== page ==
Timing is everything, isn’t it? Even during a terror act. I can speculate that the motive for selecting those locations for the explosive devices were the many flags flying as the shrapnel spread its deadly power through the human flesh and the handy news photographers on the scene. But surely they were also present earlier, when the “important” people were around. What was it about these particular victims?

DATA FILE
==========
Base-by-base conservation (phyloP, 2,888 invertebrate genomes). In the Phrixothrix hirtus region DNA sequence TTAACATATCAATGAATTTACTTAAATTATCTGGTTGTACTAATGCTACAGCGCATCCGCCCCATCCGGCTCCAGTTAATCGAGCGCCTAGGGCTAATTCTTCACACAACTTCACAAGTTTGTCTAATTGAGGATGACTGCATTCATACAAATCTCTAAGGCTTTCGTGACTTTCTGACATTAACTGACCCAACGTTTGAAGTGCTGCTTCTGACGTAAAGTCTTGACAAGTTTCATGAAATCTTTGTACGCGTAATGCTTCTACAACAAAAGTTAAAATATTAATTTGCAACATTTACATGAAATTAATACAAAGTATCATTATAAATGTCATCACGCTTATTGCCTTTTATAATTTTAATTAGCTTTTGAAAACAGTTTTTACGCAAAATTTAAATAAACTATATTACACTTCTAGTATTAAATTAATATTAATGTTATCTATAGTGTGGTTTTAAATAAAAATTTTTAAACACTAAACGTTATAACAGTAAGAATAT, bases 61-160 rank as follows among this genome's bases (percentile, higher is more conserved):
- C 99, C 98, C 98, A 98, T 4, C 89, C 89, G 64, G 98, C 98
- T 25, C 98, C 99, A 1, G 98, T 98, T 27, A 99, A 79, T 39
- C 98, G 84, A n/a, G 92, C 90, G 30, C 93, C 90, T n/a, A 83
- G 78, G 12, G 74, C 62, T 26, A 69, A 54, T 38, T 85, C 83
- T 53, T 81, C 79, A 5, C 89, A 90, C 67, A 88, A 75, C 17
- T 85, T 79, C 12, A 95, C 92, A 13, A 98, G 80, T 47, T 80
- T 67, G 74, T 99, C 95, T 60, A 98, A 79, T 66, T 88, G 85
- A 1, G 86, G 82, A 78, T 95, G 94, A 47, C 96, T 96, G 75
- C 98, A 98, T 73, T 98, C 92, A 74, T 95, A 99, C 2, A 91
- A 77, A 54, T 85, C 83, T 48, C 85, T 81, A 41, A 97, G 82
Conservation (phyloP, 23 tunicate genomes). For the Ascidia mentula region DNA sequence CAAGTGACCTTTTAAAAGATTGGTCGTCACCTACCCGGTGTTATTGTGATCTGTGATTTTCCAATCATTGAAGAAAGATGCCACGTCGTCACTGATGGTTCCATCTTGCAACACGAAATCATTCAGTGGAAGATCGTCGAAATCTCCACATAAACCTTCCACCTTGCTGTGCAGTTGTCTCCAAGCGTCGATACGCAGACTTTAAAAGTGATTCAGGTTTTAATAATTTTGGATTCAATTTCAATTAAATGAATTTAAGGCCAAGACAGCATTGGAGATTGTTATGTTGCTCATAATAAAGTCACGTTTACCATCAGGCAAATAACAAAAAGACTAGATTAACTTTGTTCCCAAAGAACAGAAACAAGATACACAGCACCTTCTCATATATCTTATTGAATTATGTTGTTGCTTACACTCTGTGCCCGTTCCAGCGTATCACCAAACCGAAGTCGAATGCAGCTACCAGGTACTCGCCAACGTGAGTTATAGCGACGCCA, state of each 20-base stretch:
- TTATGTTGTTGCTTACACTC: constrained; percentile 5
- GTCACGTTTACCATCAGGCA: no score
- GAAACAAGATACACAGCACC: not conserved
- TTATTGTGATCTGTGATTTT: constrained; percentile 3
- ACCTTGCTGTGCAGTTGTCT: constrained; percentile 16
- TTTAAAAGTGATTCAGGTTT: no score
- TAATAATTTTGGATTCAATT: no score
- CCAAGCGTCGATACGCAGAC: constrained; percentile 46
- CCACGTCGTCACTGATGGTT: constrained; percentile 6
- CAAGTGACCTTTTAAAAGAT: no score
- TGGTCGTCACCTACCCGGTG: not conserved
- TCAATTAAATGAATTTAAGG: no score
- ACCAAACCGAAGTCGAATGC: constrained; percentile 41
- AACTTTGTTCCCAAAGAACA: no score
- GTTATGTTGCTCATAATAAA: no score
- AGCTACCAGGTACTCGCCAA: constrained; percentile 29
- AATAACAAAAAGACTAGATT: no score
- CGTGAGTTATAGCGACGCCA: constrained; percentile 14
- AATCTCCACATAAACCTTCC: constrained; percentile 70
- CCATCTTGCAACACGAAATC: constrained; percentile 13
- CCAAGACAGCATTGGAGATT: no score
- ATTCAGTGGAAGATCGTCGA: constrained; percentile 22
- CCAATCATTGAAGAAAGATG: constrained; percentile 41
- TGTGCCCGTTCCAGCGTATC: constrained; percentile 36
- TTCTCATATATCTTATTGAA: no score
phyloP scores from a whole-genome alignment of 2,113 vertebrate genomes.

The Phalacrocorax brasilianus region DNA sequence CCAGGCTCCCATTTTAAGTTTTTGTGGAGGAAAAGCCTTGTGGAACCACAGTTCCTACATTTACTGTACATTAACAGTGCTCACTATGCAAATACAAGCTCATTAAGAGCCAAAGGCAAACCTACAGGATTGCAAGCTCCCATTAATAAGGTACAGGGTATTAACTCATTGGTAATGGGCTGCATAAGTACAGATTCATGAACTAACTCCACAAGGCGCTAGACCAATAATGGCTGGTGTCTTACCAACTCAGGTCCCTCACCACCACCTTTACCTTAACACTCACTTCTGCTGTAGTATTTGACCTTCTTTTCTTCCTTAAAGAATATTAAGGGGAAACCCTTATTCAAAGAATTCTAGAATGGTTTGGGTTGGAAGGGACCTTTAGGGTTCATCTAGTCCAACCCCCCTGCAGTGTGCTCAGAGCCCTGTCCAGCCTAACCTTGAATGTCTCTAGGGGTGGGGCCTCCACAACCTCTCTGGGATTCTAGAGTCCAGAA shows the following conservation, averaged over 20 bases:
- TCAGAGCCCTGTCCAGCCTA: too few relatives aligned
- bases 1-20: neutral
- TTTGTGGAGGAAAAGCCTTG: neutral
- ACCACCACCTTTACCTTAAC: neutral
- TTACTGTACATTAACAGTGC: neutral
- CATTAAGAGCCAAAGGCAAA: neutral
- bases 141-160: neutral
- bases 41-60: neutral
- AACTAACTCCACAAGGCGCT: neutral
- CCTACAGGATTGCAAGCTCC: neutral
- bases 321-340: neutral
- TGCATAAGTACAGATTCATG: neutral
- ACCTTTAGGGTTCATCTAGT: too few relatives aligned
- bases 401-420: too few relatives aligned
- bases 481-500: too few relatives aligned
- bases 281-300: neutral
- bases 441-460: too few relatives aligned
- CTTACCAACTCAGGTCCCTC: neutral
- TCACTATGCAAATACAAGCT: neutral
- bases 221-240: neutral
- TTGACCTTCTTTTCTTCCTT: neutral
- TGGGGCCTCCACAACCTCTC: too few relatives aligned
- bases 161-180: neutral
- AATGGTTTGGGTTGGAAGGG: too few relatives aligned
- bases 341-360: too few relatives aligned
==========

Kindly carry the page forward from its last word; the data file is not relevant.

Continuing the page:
I don’t have an answer, but I have a suspicion. I don’t think it was an accident that these people were targeted. Somehow, some way, somewhere, it all makes sense to the person or persons who planned this horrible act. Maybe we will find that at least one life was forever changed by some senseless bombing elsewhere. Was it an IED in some Middle Eastern country? Did a bomb take out targets in a cafe on a Baghdad street or an explosion rip apart people gathered for a festival in Afghanistan or a drone take out a family in Pakistan? Ordinary people doing ordinary things. One moment life is good and the next, it is forever changed. An eye for an eye. Someone involved in the planning of this incident, this life-changing incident, had a specific reason for picking these people as victims. It would have been just as easy to strike earlier, but the terrorists chose not to do that. They were sending us a message, that no one is ever really safe. It could happen anywhere, to anyone. That’s pretty personal. It’s like when a killer shoots his victim in the face, at point blank range. Lots of rage. Not a lot of emotional detachment. It’s all about the satisfaction of striking where it will hurt the most.